A number of friends have done that thing that expats very occasionally do ... they've gone home.
Hearing news of one move, followed by another, then another, tends to rock one's foundations a bit. You ask yourself; 'Should we go?' 'If so, when?' 'What is our plan?' - But my husband and I never have a plan - we are generally just grateful to be working. But it's harder to justify the expat existence when your children are studying overseas, parents are getting older back home, nieces and nephews are growing up at a startling rate. Suddenly the family is split down the middle and it's not the expat idyll of young children and tea parties that it once was.
Our friends left Nairobi for various reasons but underscoring their decision must have been the fact that the past 12 months in Kenya was undoubtedly an 'annus horribilis'. The Westgate crisis, then grenade attacks and security threats followed by foreign office travel bans. If anyone was toying with the idea of leaving, then they certainly cannot have needed much of a push. Kids coming home having done terrorism 'duck and cover' security drills at school was almost the final straw.
But now it seems that the annus horribilis has 'gone global' - with Ebola and ISIS spreading its menace - meanwhile, things in Kenya (fingers crossed) have settled down a bit and long may it continue.
I mourn my missing friends and often think about how they are adjusting to their 'new' life back in England but we still enjoy a good lifestyle here - in spite of heavy traffic and heart-in-mouth moments, just as long as the relative peace and calm in Kenya continues - fingers crossed.
Meanwhile, the expat stereotypes series continues - hope it raises a smile:
Wednesday, May 21, 2014
The Expat Stereotypes.…Lifting the lid on 21st century expat life in Africa.
“I had a farm in Africa, at the foot of the Ngong Hills….” Hang on a minute...this book was written a hundred years ago! Today news stories concern terrorist strikes, famine and corruption but what does Africa look like from the point of view of the British or international expat who actually lives here today?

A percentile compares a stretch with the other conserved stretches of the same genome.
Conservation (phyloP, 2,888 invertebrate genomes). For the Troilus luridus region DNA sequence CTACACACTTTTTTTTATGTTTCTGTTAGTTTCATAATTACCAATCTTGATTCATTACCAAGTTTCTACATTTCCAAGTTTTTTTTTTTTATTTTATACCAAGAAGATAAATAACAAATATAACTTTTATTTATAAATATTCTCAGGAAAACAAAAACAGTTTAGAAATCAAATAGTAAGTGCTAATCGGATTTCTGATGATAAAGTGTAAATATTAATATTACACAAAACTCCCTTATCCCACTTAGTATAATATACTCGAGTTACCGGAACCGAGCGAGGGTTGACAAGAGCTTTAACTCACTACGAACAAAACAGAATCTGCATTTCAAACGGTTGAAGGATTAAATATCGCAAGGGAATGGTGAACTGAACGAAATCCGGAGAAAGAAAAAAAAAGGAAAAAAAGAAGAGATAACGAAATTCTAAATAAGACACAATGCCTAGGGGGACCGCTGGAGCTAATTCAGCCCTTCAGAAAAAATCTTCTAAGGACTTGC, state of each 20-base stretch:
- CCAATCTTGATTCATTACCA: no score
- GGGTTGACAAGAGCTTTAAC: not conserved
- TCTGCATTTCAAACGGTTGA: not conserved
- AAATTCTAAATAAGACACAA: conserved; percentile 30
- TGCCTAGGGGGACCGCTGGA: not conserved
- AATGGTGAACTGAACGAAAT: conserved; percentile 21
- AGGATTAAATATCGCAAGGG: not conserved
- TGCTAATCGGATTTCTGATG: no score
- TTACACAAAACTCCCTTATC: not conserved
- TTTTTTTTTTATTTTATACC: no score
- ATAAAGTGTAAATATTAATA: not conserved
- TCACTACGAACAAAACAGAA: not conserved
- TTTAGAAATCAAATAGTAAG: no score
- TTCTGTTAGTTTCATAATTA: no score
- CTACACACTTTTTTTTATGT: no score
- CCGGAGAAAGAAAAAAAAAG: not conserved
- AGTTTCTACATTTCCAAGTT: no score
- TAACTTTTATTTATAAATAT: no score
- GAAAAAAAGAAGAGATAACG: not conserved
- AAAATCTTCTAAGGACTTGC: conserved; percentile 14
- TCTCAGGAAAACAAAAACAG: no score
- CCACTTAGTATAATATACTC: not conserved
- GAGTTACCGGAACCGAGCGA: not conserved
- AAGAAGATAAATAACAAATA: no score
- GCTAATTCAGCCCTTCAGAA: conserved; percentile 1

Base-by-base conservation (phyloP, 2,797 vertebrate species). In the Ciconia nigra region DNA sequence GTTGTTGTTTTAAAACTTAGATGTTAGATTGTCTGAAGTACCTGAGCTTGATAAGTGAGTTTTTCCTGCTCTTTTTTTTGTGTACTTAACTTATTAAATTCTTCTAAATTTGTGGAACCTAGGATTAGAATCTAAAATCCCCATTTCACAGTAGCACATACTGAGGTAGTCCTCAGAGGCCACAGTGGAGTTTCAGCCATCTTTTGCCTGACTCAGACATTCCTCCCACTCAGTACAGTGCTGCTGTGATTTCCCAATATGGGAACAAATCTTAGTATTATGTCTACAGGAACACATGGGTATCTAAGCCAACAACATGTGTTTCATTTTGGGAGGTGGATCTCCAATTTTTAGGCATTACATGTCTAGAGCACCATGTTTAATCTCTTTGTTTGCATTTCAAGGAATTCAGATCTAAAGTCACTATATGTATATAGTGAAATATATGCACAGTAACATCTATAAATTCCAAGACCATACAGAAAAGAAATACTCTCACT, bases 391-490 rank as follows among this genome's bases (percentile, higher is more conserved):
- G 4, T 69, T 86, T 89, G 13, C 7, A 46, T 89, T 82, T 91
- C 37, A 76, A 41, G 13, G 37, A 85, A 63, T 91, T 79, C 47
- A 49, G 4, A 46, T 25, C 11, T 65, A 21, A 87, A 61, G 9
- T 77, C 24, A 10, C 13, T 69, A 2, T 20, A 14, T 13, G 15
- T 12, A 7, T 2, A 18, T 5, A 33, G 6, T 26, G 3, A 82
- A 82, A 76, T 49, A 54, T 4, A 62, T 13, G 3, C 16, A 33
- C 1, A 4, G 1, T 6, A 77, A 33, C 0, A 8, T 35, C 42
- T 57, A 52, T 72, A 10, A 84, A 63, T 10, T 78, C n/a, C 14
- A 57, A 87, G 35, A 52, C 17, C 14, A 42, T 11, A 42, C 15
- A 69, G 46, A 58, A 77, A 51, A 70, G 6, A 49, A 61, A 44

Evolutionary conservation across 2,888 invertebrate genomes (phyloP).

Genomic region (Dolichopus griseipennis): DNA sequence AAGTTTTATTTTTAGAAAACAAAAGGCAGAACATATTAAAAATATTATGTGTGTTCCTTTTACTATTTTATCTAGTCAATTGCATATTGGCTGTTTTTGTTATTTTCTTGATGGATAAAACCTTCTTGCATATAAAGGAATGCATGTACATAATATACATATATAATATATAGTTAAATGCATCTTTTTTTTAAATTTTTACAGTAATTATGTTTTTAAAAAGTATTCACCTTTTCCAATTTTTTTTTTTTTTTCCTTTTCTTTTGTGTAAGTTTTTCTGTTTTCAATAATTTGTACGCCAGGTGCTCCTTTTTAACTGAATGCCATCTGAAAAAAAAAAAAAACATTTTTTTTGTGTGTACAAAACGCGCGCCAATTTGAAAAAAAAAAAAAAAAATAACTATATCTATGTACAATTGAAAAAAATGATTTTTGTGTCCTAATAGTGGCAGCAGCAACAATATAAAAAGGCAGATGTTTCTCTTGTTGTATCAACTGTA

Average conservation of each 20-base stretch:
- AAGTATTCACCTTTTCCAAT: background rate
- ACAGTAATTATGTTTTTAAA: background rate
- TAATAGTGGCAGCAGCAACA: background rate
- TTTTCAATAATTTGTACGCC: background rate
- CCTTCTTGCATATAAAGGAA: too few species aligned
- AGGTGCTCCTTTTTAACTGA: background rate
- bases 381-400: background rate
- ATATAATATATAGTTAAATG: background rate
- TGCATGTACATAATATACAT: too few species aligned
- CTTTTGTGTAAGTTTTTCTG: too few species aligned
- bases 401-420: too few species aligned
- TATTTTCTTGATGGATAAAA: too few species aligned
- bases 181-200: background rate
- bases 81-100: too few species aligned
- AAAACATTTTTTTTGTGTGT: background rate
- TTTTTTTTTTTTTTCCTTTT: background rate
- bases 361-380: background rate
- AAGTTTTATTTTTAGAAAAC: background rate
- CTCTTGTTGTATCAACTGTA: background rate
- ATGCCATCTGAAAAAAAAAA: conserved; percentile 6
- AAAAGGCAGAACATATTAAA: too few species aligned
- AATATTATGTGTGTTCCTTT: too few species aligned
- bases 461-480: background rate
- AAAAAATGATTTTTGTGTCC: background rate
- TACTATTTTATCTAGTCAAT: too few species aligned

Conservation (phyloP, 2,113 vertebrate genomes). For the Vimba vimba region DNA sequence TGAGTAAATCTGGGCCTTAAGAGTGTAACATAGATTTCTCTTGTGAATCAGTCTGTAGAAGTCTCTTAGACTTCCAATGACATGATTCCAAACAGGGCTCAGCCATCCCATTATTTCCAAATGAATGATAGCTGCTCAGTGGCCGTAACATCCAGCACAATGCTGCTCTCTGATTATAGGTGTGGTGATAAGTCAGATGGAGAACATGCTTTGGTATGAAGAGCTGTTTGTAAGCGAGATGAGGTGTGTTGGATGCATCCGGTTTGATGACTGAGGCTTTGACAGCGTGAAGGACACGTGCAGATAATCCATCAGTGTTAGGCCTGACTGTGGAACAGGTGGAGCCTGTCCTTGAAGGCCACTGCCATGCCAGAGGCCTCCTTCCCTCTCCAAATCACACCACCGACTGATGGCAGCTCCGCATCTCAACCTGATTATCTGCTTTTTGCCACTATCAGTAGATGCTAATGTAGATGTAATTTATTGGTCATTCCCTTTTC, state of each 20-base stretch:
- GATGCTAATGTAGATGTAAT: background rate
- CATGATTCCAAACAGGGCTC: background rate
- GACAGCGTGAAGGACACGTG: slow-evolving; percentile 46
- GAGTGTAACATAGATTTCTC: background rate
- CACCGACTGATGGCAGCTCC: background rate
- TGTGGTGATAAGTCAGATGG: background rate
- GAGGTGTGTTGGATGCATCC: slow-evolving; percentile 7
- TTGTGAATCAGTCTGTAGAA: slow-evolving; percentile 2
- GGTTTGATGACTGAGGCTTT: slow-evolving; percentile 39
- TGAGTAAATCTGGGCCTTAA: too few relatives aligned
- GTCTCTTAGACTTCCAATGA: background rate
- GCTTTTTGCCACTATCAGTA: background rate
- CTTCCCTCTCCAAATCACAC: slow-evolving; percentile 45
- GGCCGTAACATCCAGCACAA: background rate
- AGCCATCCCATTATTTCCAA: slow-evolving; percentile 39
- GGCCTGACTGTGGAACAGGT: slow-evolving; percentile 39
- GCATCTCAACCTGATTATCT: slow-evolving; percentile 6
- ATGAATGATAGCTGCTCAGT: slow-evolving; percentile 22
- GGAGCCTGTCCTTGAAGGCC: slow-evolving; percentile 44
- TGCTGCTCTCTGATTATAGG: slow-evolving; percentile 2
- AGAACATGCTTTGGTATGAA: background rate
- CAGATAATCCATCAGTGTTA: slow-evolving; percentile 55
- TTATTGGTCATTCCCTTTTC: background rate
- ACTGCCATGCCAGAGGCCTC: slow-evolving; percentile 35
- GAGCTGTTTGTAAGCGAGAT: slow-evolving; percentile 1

In the 21st century times have changed. A tech boom, rising middle class, oil and gas discoveries, traffic mayhem, the arrival of the Chinese and a rich new seam of expats who are grabbing opportunities and making a life in the sun. Is it still all polished floors, servants and white gloves or is the truth very different?
Following the success of the Telegraph Magazine’s best selling ‘Social Stereotypes’ by Victoria Mather and Sue Macartney-Snape, I devised the ‘Africa Expat Stereotypes’ in order to dispel myths of modern life in Africa as an expat; from the locally recognisable Kenya Cowboy (and cowgirl) to the modern day ex-army security specialist, the jobbing news reporter, the craft fair stall holder, the UN worker who is set to solve the world’s problems, to the aging safari camp managers who are holed up in the Masai Mara.
The ‘Africa Expat Stereotypes’ humorously describe how foreigners are carving out a life here that is very different to the one that they would be leading back in Blighty. The Africa Expat Stereotypes are currently being serialized by the UK Telegraph online (on their Life/Expat Life page).
The book would have a wide appeal, either to expats the world over (since many of the themes are universal) to travellers who are interested in Africa or in living overseas. The short, satirical articles are coupled with fantastic illustrations that would make the book an excellent gift item. Just as the UK Social Stereotypes series is still running, the ‘Africa Expat Stereotypes’ could run as a multiple series of books since there is a wealth of untapped material available!
*Look out for 'The Reluctant Camper' due to be published with illustration in The Telegraph soon.
Am going down the conventional route but it's tough (needless to say). Creative suggestions as to how I might get this book off the ground are welcome!!! :)
Copyright © 2014 Frances Woodhams